Heated complaints from European leaders failed Wednesday to thaw the economic and political dispute between Russia and Ukraine that has blocked natural gas shipments to much of Europe in the dead of winter.
With the crisis moving into its second week, Moscow and Kiev both held rigidly to allegations that the other country was to blame for upending Europe's winter heating plans. The European Union appeared to have little leverage other than pleading for a restoration of the gas that heats their homes and powers their factories. Even EU threats of a possible wave of lawsuits did not move either nation into action.
In an apparent indication that no resolution is on the horizon, Russian President Dmitry Medvedev proposed European gas-consuming countries send their leaders to Moscow on Saturday for a summit.
Both Medvedev and Prime Minister Vladimir Putin accused Ukraine of holding Europe hostage, while Kiev said Russia was deliberately erecting technical obstacles to delivering gas to Europe through Ukrainian pipelines.
European Commission President Jose Manuel Barroso called the situation "unacceptable and incredible" and said he would urge EU energy companies to sue if a resolution doesn't come soon.
That suggestion was embraced by Ukraine's president. "We are ready to support any European efforts to force our Russian partners to resume full contract supplies," Viktor Yushchenko said in Poland after meeting with Polish President Lech Kaczynski.
Harsh winter without heat
The crisis has deepened European concerns about Russia's willingness to use its energy riches as a political tool. It also raised questions about the reliability of Ukraine, whose pro-Western leaders want to join the EU but are mired in dangerous disputes with Russia and intramural rivalries that have nearly paralyzed the government.
About 20 percent of Europe's gas comes from Russia via Ukrainian pipelines. Bulgaria and Slovakia are entirely dependent on Russia for gas and the cutoff that began Jan. 7 has inflicted wide hardships on their people in the middle of a harsh winter.
Russia stopped selling gas to Ukraine on Jan. 1 because of a price dispute, then accused Ukraine of stealing Europe-bound gas and tuned off the taps entirely on Jan. 7.
EU countries had hoped supplies would be restored Tuesday after they brokered a deal sending monitors to keep tabs on the flow of gas. But while Russia's gas monopoly Gazprom resumed some gas supplies, Ukraine did not send the gas on to Europe, saying the route that Gazprom demanded would force Ukraine to halt domestic gas supplies to a large swath of territory.
The same thing happened again Wednesday, said Oleh Dubina, the head of Ukraine's gas company Naftogaz.
"Unfortunately, we answered the same way: We cannot leave our regions without gas," Dubina said.
Putin said it was up to Ukraine to make the deliveries possible.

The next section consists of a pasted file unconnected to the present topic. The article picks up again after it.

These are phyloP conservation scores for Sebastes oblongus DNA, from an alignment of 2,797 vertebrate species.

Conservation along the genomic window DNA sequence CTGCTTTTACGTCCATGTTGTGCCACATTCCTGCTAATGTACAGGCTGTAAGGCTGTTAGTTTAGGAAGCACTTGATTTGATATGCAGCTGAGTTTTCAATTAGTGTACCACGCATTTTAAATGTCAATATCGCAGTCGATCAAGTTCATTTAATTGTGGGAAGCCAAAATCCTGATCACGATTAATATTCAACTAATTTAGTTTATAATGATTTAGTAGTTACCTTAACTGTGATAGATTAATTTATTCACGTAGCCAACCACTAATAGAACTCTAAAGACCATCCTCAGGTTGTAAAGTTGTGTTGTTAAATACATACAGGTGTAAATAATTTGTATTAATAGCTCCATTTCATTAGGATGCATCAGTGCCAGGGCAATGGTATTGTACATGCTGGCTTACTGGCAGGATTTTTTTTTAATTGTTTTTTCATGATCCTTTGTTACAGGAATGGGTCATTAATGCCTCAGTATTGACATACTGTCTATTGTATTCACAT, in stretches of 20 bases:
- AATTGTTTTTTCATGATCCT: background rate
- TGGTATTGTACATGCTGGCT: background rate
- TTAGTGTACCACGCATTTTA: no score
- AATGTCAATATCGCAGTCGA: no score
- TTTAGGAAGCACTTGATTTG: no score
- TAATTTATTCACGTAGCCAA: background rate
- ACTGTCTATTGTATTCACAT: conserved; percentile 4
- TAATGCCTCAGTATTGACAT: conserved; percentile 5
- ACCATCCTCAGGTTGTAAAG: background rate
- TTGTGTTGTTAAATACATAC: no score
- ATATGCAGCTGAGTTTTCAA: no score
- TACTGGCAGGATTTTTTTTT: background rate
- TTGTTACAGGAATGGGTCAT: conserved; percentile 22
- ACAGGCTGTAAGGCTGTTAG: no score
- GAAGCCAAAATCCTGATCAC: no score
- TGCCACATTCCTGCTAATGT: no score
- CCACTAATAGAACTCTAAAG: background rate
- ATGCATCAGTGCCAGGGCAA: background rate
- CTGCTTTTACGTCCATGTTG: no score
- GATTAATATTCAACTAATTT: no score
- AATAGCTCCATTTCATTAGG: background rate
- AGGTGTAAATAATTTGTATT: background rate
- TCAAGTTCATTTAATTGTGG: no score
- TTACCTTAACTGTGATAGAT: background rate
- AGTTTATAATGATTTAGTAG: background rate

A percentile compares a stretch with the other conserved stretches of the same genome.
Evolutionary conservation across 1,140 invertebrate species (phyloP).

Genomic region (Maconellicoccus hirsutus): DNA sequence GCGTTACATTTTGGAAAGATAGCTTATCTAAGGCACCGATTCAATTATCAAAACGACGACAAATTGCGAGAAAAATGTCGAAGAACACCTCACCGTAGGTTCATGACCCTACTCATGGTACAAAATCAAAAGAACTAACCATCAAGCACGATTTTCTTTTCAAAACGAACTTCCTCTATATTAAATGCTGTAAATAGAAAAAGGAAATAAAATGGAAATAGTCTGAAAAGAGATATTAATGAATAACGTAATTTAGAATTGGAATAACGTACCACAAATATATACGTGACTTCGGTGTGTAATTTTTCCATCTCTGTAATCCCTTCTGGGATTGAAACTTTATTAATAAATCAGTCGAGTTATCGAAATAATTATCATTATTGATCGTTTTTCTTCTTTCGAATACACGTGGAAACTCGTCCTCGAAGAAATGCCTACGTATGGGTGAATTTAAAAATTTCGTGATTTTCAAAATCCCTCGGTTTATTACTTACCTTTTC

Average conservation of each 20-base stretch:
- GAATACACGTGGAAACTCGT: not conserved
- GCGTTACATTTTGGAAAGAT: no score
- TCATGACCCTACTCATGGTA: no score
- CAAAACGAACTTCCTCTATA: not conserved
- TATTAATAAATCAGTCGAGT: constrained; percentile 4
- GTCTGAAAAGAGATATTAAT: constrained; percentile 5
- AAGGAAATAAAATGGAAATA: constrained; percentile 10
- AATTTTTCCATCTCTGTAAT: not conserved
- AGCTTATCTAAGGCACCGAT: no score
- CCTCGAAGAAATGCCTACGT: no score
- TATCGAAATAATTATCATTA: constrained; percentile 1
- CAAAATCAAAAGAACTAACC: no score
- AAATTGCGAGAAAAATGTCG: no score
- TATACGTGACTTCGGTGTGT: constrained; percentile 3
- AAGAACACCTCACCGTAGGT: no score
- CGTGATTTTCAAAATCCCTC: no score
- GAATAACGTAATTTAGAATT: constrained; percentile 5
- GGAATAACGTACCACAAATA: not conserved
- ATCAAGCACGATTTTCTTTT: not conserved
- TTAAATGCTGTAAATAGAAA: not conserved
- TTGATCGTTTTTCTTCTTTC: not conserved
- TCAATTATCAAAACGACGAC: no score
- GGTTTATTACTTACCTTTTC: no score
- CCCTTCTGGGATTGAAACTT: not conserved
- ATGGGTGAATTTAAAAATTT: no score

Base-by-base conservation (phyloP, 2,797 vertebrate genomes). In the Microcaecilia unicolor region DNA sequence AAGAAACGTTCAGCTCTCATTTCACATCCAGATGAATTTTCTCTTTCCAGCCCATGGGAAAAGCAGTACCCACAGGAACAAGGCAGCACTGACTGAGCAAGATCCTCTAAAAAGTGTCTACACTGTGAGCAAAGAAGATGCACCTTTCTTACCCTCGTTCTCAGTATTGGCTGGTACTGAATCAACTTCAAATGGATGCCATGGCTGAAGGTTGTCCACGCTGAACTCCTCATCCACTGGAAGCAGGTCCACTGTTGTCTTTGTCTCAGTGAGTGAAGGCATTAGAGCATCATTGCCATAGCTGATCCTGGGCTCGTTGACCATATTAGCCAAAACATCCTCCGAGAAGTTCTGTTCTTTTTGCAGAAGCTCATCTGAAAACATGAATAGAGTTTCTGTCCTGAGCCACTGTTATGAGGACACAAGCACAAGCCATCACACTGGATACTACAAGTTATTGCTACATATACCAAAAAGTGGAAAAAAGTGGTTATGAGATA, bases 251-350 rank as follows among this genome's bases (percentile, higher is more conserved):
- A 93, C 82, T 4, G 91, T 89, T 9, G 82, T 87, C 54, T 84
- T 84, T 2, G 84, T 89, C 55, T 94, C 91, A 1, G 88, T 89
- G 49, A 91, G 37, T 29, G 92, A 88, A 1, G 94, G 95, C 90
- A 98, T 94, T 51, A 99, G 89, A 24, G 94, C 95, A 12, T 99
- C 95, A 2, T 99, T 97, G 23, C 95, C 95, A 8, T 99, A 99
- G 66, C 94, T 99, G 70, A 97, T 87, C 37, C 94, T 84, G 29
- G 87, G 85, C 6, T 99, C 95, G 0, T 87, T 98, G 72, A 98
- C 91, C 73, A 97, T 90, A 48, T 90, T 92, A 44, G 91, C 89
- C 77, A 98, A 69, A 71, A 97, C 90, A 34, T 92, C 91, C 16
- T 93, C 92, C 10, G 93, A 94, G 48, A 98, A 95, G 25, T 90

"We opened the tap, and are ready to supply gas, but on the other side, the tap is closed," Putin told the prime ministers of Bulgaria, Slovakia and Moldova in a meeting at his residence outside Moscow. "Nobody, no transit country, has the right to abuse its transit location to take other customers hostage."
"Millions of Europeans feel like hostages and are truly suffering," said Bulgarian Prime Minister Sergei Stanishev.
Slovakian Prime Minister Robert Fico added that "Ukraine is losing the trust of European partners because of its behavior."
War of words
Yushchenko in turn claimed that Russia was trying to drive Ukraine's already-struggling economy into penury by charging unfairly high prices, a strategy he claimed aimed to eventually take control of Ukraine's pipeline network.
Ukraine also claims that Russia has not sent enough so-called "technical gas" to pump the rest of the gas west to Europe. Who should pay for the technical gas is also in dispute.
Russian officials, including Deputy Prime Minister Igor Sechin, are suggesting that Ukraine could use gas from its own reserves to supply Europe, with the promise that Russia would replenish the stocks. But with mistrust high between Kiev and Moscow, and Russia claiming Ukraine still owes gas debts, Ukraine appeared unlikely to take the idea seriously.
The cutoff has forced thousands of businesses in Europe to shut down or cut production.
Serbia reported Wednesday that its power grid was getting overloaded as thousands switched to electric heat and urged residents to conserve energy.
Gazprom chief Alexei Miller reported that the dispute has cost the company $1.1 billion in lost income from the collapse of deliveries to Europe, which prompted the Russian president to say Gazprom should sue Ukraine.
Russia and Gazprom "cannot lose so much money in the current conditions," Medvedev told Miller in televised comments, referring to the global financial crisis.
Russia and Ukraine are deeply at odds over what Ukraine will pay for Russian gas in 2009. Ukraine last year paid $179.50 per 1,000 cubic meters; Russia now wants Ukraine to pay European market price for gas, about $450.
The crisis raises high risks for both Russia and Ukraine, ex-Soviet republics with deep historical ties but an increasingly troubled relationship.
European countries spooked by Russia's increasing assertiveness could redouble efforts to wean themselves from Russian gas.
Czech Prime Minister Mirek Topolanek, whose country holds the EU presidency, proposed Wednesday that EU give its "highest priority" to a pipeline that would bypass Russia and deliver Caspian Sea gas via Turkey.
Russia, meanwhile, has used the gas dispute to push for new pipelines to Europe that would bypass Ukraine.
Underlying the energy dispute is a struggle between Russia and the West over the future of Ukraine, whose leaders have angered Russia by pressing for integration with NATO, supporting Georgia in its August war with Russia and threatening to evict a Russian naval base within a decade.